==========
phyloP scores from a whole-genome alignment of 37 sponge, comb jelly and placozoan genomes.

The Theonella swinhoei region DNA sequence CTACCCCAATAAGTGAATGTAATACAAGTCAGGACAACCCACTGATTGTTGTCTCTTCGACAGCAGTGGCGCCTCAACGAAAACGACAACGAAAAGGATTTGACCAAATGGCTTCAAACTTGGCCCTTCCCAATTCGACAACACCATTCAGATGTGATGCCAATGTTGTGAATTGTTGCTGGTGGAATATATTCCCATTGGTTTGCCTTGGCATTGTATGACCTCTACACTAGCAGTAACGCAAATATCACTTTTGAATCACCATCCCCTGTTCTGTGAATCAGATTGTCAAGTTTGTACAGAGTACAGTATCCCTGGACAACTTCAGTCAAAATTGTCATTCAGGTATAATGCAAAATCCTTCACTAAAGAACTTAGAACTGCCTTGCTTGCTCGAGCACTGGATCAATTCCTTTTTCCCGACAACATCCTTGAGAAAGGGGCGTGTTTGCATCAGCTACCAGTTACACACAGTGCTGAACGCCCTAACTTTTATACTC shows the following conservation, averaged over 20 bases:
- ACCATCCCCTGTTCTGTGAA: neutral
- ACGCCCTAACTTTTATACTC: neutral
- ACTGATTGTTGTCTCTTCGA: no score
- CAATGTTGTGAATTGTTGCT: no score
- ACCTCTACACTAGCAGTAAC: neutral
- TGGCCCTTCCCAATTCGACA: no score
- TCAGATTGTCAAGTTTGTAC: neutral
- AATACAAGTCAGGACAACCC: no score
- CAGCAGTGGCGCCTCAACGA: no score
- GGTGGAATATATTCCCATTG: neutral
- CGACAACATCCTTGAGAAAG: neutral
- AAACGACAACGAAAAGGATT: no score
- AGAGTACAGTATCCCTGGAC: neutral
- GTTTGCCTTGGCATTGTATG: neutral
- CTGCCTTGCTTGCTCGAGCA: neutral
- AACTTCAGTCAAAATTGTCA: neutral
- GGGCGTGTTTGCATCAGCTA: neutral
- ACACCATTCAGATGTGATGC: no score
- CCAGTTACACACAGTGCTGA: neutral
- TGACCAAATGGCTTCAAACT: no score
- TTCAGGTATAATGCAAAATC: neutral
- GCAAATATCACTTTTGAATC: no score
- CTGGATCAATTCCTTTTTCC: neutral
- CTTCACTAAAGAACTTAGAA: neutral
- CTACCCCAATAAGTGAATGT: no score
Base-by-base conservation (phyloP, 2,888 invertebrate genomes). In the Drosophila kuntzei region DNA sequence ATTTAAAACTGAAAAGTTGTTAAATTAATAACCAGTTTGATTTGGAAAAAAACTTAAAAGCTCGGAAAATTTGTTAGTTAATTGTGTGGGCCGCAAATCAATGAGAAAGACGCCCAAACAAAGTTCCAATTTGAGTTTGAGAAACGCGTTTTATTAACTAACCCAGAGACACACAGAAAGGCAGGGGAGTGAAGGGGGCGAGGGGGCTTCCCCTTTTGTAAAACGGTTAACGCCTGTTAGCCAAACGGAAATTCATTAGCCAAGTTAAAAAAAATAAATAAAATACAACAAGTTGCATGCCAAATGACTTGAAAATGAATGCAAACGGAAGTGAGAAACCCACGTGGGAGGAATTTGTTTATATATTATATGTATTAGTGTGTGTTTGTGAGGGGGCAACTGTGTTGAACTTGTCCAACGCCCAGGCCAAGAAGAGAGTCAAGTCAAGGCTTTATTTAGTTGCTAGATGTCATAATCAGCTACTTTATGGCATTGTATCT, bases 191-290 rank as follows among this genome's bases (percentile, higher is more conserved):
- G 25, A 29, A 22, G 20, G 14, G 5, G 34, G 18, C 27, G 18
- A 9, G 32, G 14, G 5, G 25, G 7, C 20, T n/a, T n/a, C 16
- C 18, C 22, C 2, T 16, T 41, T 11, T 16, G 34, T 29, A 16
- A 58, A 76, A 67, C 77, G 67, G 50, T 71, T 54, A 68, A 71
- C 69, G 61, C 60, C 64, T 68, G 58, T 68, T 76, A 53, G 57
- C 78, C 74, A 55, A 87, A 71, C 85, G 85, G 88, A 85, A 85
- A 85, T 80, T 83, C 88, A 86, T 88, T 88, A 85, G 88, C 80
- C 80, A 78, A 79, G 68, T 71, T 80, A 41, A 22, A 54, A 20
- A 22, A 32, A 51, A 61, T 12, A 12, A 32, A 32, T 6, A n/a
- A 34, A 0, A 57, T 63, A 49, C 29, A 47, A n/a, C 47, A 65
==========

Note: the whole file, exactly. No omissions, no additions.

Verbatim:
phyloP scores from a whole-genome alignment of 37 sponge, comb jelly and placozoan genomes.

The Theonella swinhoei region DNA sequence CTACCCCAATAAGTGAATGTAATACAAGTCAGGACAACCCACTGATTGTTGTCTCTTCGACAGCAGTGGCGCCTCAACGAAAACGACAACGAAAAGGATTTGACCAAATGGCTTCAAACTTGGCCCTTCCCAATTCGACAACACCATTCAGATGTGATGCCAATGTTGTGAATTGTTGCTGGTGGAATATATTCCCATTGGTTTGCCTTGGCATTGTATGACCTCTACACTAGCAGTAACGCAAATATCACTTTTGAATCACCATCCCCTGTTCTGTGAATCAGATTGTCAAGTTTGTACAGAGTACAGTATCCCTGGACAACTTCAGTCAAAATTGTCATTCAGGTATAATGCAAAATCCTTCACTAAAGAACTTAGAACTGCCTTGCTTGCTCGAGCACTGGATCAATTCCTTTTTCCCGACAACATCCTTGAGAAAGGGGCGTGTTTGCATCAGCTACCAGTTACACACAGTGCTGAACGCCCTAACTTTTATACTC shows the following conservation, averaged over 20 bases:
- ACCATCCCCTGTTCTGTGAA: neutral
- ACGCCCTAACTTTTATACTC: neutral
- ACTGATTGTTGTCTCTTCGA: no score
- CAATGTTGTGAATTGTTGCT: no score
- ACCTCTACACTAGCAGTAAC: neutral
- TGGCCCTTCCCAATTCGACA: no score
- TCAGATTGTCAAGTTTGTAC: neutral
- AATACAAGTCAGGACAACCC: no score
- CAGCAGTGGCGCCTCAACGA: no score
- GGTGGAATATATTCCCATTG: neutral
- CGACAACATCCTTGAGAAAG: neutral
- AAACGACAACGAAAAGGATT: no score
- AGAGTACAGTATCCCTGGAC: neutral
- GTTTGCCTTGGCATTGTATG: neutral
- CTGCCTTGCTTGCTCGAGCA: neutral
- AACTTCAGTCAAAATTGTCA: neutral
- GGGCGTGTTTGCATCAGCTA: neutral
- ACACCATTCAGATGTGATGC: no score
- CCAGTTACACACAGTGCTGA: neutral
- TGACCAAATGGCTTCAAACT: no score
- TTCAGGTATAATGCAAAATC: neutral
- GCAAATATCACTTTTGAATC: no score
- CTGGATCAATTCCTTTTTCC: neutral
- CTTCACTAAAGAACTTAGAA: neutral
- CTACCCCAATAAGTGAATGT: no score
Base-by-base conservation (phyloP, 2,888 invertebrate genomes). In the Drosophila kuntzei region DNA sequence ATTTAAAACTGAAAAGTTGTTAAATTAATAACCAGTTTGATTTGGAAAAAAACTTAAAAGCTCGGAAAATTTGTTAGTTAATTGTGTGGGCCGCAAATCAATGAGAAAGACGCCCAAACAAAGTTCCAATTTGAGTTTGAGAAACGCGTTTTATTAACTAACCCAGAGACACACAGAAAGGCAGGGGAGTGAAGGGGGCGAGGGGGCTTCCCCTTTTGTAAAACGGTTAACGCCTGTTAGCCAAACGGAAATTCATTAGCCAAGTTAAAAAAAATAAATAAAATACAACAAGTTGCATGCCAAATGACTTGAAAATGAATGCAAACGGAAGTGAGAAACCCACGTGGGAGGAATTTGTTTATATATTATATGTATTAGTGTGTGTTTGTGAGGGGGCAACTGTGTTGAACTTGTCCAACGCCCAGGCCAAGAAGAGAGTCAAGTCAAGGCTTTATTTAGTTGCTAGATGTCATAATCAGCTACTTTATGGCATTGTATCT, bases 191-290 rank as follows among this genome's bases (percentile, higher is more conserved):
- G 25, A 29, A 22, G 20, G 14, G 5, G 34, G 18, C 27, G 18
- A 9, G 32, G 14, G 5, G 25, G 7, C 20, T n/a, T n/a, C 16
- C 18, C 22, C 2, T 16, T 41, T 11, T 16, G 34, T 29, A 16
- A 58, A 76, A 67, C 77, G 67, G 50, T 71, T 54, A 68, A 71
- C 69, G 61, C 60, C 64, T 68, G 58, T 68, T 76, A 53, G 57
- C 78, C 74, A 55, A 87, A 71, C 85, G 85, G 88, A 85, A 85
- A 85, T 80, T 83, C 88, A 86, T 88, T 88, A 85, G 88, C 80
- C 80, A 78, A 79, G 68, T 71, T 80, A 41, A 22, A 54, A 20
- A 22, A 32, A 51, A 61, T 12, A 12, A 32, A 32, T 6, A n/a
- A 34, A 0, A 57, T 63, A 49, C 29, A 47, A n/a, C 47, A 65